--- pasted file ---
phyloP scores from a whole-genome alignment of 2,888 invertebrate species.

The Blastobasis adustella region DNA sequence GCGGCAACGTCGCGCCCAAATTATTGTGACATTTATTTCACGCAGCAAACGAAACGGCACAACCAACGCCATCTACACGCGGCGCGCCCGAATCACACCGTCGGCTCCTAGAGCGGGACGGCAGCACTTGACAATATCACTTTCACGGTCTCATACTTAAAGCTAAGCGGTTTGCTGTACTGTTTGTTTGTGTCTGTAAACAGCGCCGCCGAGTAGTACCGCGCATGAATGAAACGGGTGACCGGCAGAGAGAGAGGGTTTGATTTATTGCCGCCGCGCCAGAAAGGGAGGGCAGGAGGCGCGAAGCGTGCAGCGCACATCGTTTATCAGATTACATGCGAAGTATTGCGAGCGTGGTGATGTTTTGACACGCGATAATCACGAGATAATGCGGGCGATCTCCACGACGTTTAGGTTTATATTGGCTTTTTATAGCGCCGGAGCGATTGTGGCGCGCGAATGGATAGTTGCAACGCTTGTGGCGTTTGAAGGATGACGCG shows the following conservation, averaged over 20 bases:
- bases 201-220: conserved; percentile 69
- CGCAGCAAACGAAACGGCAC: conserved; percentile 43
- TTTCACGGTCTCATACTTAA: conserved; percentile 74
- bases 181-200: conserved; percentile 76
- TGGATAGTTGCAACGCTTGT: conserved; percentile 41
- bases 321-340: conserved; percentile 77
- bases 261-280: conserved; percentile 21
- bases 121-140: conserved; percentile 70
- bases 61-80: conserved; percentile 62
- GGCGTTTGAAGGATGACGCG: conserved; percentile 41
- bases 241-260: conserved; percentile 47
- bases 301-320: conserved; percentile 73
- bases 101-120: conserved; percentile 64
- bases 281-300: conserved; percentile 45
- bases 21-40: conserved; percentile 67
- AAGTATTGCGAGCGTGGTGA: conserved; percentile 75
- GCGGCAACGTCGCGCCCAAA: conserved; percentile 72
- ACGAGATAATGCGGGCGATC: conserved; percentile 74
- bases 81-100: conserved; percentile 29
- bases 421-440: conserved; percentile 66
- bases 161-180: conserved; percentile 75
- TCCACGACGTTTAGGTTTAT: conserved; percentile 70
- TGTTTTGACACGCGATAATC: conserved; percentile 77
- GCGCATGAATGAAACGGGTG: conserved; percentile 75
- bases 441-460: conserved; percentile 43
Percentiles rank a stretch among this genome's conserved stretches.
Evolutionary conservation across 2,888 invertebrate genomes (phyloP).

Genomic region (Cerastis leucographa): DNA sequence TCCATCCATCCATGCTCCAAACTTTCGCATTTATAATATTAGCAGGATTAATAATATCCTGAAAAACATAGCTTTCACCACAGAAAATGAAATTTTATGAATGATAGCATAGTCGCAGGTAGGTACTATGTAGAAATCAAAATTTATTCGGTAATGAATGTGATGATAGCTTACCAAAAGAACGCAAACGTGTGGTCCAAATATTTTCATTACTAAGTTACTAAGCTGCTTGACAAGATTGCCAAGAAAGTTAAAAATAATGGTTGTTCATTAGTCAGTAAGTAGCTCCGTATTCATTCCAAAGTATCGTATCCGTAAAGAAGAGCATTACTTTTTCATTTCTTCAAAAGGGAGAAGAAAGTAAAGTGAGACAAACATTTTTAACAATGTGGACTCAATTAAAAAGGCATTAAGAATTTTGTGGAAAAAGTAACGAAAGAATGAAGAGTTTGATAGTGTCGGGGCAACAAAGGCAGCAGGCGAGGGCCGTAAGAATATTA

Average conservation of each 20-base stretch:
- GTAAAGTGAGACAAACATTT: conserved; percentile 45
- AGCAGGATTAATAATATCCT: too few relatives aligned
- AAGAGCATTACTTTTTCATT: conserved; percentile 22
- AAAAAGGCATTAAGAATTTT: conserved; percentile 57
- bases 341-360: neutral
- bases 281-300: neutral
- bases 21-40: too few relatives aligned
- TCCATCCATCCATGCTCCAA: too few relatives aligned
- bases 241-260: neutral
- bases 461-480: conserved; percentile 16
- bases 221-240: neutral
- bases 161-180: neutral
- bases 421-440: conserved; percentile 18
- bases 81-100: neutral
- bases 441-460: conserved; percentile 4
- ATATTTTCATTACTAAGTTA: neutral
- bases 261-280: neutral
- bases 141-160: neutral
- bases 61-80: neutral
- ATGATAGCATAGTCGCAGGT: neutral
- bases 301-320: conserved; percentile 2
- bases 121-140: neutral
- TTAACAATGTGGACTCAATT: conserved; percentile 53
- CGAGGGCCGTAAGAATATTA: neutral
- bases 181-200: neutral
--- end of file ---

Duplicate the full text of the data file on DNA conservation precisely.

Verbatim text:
phyloP scores from a whole-genome alignment of 2,888 invertebrate species.

The Blastobasis adustella region DNA sequence GCGGCAACGTCGCGCCCAAATTATTGTGACATTTATTTCACGCAGCAAACGAAACGGCACAACCAACGCCATCTACACGCGGCGCGCCCGAATCACACCGTCGGCTCCTAGAGCGGGACGGCAGCACTTGACAATATCACTTTCACGGTCTCATACTTAAAGCTAAGCGGTTTGCTGTACTGTTTGTTTGTGTCTGTAAACAGCGCCGCCGAGTAGTACCGCGCATGAATGAAACGGGTGACCGGCAGAGAGAGAGGGTTTGATTTATTGCCGCCGCGCCAGAAAGGGAGGGCAGGAGGCGCGAAGCGTGCAGCGCACATCGTTTATCAGATTACATGCGAAGTATTGCGAGCGTGGTGATGTTTTGACACGCGATAATCACGAGATAATGCGGGCGATCTCCACGACGTTTAGGTTTATATTGGCTTTTTATAGCGCCGGAGCGATTGTGGCGCGCGAATGGATAGTTGCAACGCTTGTGGCGTTTGAAGGATGACGCG shows the following conservation, averaged over 20 bases:
- bases 201-220: conserved; percentile 69
- CGCAGCAAACGAAACGGCAC: conserved; percentile 43
- TTTCACGGTCTCATACTTAA: conserved; percentile 74
- bases 181-200: conserved; percentile 76
- TGGATAGTTGCAACGCTTGT: conserved; percentile 41
- bases 321-340: conserved; percentile 77
- bases 261-280: conserved; percentile 21
- bases 121-140: conserved; percentile 70
- bases 61-80: conserved; percentile 62
- GGCGTTTGAAGGATGACGCG: conserved; percentile 41
- bases 241-260: conserved; percentile 47
- bases 301-320: conserved; percentile 73
- bases 101-120: conserved; percentile 64
- bases 281-300: conserved; percentile 45
- bases 21-40: conserved; percentile 67
- AAGTATTGCGAGCGTGGTGA: conserved; percentile 75
- GCGGCAACGTCGCGCCCAAA: conserved; percentile 72
- ACGAGATAATGCGGGCGATC: conserved; percentile 74
- bases 81-100: conserved; percentile 29
- bases 421-440: conserved; percentile 66
- bases 161-180: conserved; percentile 75
- TCCACGACGTTTAGGTTTAT: conserved; percentile 70
- TGTTTTGACACGCGATAATC: conserved; percentile 77
- GCGCATGAATGAAACGGGTG: conserved; percentile 75
- bases 441-460: conserved; percentile 43
Percentiles rank a stretch among this genome's conserved stretches.
Evolutionary conservation across 2,888 invertebrate genomes (phyloP).

Genomic region (Cerastis leucographa): DNA sequence TCCATCCATCCATGCTCCAAACTTTCGCATTTATAATATTAGCAGGATTAATAATATCCTGAAAAACATAGCTTTCACCACAGAAAATGAAATTTTATGAATGATAGCATAGTCGCAGGTAGGTACTATGTAGAAATCAAAATTTATTCGGTAATGAATGTGATGATAGCTTACCAAAAGAACGCAAACGTGTGGTCCAAATATTTTCATTACTAAGTTACTAAGCTGCTTGACAAGATTGCCAAGAAAGTTAAAAATAATGGTTGTTCATTAGTCAGTAAGTAGCTCCGTATTCATTCCAAAGTATCGTATCCGTAAAGAAGAGCATTACTTTTTCATTTCTTCAAAAGGGAGAAGAAAGTAAAGTGAGACAAACATTTTTAACAATGTGGACTCAATTAAAAAGGCATTAAGAATTTTGTGGAAAAAGTAACGAAAGAATGAAGAGTTTGATAGTGTCGGGGCAACAAAGGCAGCAGGCGAGGGCCGTAAGAATATTA

Average conservation of each 20-base stretch:
- GTAAAGTGAGACAAACATTT: conserved; percentile 45
- AGCAGGATTAATAATATCCT: too few relatives aligned
- AAGAGCATTACTTTTTCATT: conserved; percentile 22
- AAAAAGGCATTAAGAATTTT: conserved; percentile 57
- bases 341-360: neutral
- bases 281-300: neutral
- bases 21-40: too few relatives aligned
- TCCATCCATCCATGCTCCAA: too few relatives aligned
- bases 241-260: neutral
- bases 461-480: conserved; percentile 16
- bases 221-240: neutral
- bases 161-180: neutral
- bases 421-440: conserved; percentile 18
- bases 81-100: neutral
- bases 441-460: conserved; percentile 4
- ATATTTTCATTACTAAGTTA: neutral
- bases 261-280: neutral
- bases 141-160: neutral
- bases 61-80: neutral
- ATGATAGCATAGTCGCAGGT: neutral
- bases 301-320: conserved; percentile 2
- bases 121-140: neutral
- TTAACAATGTGGACTCAATT: conserved; percentile 53
- CGAGGGCCGTAAGAATATTA: neutral
- bases 181-200: neutral